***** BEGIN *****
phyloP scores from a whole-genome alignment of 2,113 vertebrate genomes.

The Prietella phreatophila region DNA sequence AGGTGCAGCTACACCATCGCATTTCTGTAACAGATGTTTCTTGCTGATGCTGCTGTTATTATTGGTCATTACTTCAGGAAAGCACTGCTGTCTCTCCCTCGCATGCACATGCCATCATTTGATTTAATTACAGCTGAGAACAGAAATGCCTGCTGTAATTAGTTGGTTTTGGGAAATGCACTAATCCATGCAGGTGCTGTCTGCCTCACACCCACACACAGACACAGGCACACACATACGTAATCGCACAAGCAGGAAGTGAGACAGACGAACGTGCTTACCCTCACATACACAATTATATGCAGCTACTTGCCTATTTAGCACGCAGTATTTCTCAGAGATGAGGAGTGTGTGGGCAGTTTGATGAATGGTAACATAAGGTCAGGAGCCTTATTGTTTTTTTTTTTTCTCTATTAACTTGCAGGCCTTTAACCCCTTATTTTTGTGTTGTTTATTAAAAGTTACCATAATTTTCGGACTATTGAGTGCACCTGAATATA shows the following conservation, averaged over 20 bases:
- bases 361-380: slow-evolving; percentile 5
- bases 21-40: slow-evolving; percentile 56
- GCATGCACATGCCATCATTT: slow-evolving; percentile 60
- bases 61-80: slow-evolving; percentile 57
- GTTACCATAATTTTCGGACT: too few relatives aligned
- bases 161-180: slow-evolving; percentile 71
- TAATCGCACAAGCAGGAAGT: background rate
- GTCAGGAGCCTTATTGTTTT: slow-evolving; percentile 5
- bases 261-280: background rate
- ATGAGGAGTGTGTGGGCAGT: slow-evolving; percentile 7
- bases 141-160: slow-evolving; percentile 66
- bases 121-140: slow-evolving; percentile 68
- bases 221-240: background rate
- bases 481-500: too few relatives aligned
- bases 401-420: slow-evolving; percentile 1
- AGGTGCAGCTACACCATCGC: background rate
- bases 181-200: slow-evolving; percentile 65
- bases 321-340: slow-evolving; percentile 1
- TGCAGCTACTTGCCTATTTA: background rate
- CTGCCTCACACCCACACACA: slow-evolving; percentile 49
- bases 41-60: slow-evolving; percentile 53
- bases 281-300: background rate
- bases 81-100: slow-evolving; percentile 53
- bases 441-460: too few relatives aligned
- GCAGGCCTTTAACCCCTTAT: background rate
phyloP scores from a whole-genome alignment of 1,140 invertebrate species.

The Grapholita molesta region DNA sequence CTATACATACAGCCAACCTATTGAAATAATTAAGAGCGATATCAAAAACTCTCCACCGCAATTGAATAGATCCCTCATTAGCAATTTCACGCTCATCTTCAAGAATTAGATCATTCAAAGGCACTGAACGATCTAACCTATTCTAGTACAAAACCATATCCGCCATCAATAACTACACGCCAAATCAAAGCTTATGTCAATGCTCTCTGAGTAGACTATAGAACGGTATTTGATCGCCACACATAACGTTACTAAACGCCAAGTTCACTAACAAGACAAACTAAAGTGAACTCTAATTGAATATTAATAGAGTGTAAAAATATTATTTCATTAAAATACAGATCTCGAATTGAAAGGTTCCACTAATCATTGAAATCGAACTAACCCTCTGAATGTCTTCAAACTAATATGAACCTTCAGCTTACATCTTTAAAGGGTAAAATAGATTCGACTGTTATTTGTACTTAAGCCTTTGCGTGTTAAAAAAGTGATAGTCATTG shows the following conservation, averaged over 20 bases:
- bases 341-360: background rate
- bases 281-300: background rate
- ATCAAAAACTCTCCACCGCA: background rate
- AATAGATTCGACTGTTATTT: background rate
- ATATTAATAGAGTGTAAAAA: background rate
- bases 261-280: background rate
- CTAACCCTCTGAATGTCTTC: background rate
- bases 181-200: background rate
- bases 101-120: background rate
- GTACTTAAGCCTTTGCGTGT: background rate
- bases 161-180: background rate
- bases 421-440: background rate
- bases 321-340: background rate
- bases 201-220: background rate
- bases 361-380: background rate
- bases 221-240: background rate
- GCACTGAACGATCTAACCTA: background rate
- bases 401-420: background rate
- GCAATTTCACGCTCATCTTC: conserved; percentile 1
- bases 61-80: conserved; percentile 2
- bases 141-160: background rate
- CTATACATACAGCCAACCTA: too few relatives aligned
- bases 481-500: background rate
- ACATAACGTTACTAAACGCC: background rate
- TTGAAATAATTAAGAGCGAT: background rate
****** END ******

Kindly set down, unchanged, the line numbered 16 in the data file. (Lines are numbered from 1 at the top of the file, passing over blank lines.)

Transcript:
- bases 481-500: too few relatives aligned